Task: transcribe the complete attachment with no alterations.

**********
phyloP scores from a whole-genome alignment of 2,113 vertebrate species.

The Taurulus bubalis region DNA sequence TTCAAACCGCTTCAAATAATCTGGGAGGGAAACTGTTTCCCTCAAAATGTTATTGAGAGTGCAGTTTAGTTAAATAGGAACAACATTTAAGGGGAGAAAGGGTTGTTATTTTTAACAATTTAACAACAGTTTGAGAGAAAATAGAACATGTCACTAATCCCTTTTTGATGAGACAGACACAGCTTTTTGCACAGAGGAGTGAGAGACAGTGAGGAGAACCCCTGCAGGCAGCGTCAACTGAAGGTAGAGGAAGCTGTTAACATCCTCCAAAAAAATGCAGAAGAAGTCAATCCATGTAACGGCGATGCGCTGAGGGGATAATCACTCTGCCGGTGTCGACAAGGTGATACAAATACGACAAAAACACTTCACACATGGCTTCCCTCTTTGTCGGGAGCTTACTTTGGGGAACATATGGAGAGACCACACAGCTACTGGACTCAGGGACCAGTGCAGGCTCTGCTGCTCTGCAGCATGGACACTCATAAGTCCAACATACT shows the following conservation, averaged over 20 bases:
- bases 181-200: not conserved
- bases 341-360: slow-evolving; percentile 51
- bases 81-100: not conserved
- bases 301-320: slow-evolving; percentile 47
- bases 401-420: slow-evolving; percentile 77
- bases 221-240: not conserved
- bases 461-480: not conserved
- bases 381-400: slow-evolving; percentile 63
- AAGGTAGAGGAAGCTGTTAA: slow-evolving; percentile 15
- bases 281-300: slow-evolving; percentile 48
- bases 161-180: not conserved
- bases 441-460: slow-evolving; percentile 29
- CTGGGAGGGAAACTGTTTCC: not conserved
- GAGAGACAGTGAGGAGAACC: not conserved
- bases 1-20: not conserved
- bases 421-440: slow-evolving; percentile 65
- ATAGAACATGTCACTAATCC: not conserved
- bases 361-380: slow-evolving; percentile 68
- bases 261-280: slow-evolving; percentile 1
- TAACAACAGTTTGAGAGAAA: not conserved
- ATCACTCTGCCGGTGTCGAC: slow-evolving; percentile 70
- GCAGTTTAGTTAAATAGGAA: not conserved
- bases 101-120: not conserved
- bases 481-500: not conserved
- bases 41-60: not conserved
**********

phyloP scores from a whole-genome alignment of 2,113 vertebrate species.

The Taurulus bubalis region DNA sequence TTCAAACCGCTTCAAATAATCTGGGAGGGAAACTGTTTCCCTCAAAATGTTATTGAGAGTGCAGTTTAGTTAAATAGGAACAACATTTAAGGGGAGAAAGGGTTGTTATTTTTAACAATTTAACAACAGTTTGAGAGAAAATAGAACATGTCACTAATCCCTTTTTGATGAGACAGACACAGCTTTTTGCACAGAGGAGTGAGAGACAGTGAGGAGAACCCCTGCAGGCAGCGTCAACTGAAGGTAGAGGAAGCTGTTAACATCCTCCAAAAAAATGCAGAAGAAGTCAATCCATGTAACGGCGATGCGCTGAGGGGATAATCACTCTGCCGGTGTCGACAAGGTGATACAAATACGACAAAAACACTTCACACATGGCTTCCCTCTTTGTCGGGAGCTTACTTTGGGGAACATATGGAGAGACCACACAGCTACTGGACTCAGGGACCAGTGCAGGCTCTGCTGCTCTGCAGCATGGACACTCATAAGTCCAACATACT shows the following conservation, averaged over 20 bases:
- bases 181-200: not conserved
- bases 341-360: slow-evolving; percentile 51
- bases 81-100: not conserved
- bases 301-320: slow-evolving; percentile 47
- bases 401-420: slow-evolving; percentile 77
- bases 221-240: not conserved
- bases 461-480: not conserved
- bases 381-400: slow-evolving; percentile 63
- AAGGTAGAGGAAGCTGTTAA: slow-evolving; percentile 15
- bases 281-300: slow-evolving; percentile 48
- bases 161-180: not conserved
- bases 441-460: slow-evolving; percentile 29
- CTGGGAGGGAAACTGTTTCC: not conserved
- GAGAGACAGTGAGGAGAACC: not conserved
- bases 1-20: not conserved
- bases 421-440: slow-evolving; percentile 65
- ATAGAACATGTCACTAATCC: not conserved
- bases 361-380: slow-evolving; percentile 68
- bases 261-280: slow-evolving; percentile 1
- TAACAACAGTTTGAGAGAAA: not conserved
- ATCACTCTGCCGGTGTCGAC: slow-evolving; percentile 70
- GCAGTTTAGTTAAATAGGAA: not conserved
- bases 101-120: not conserved
- bases 481-500: not conserved
- bases 41-60: not conserved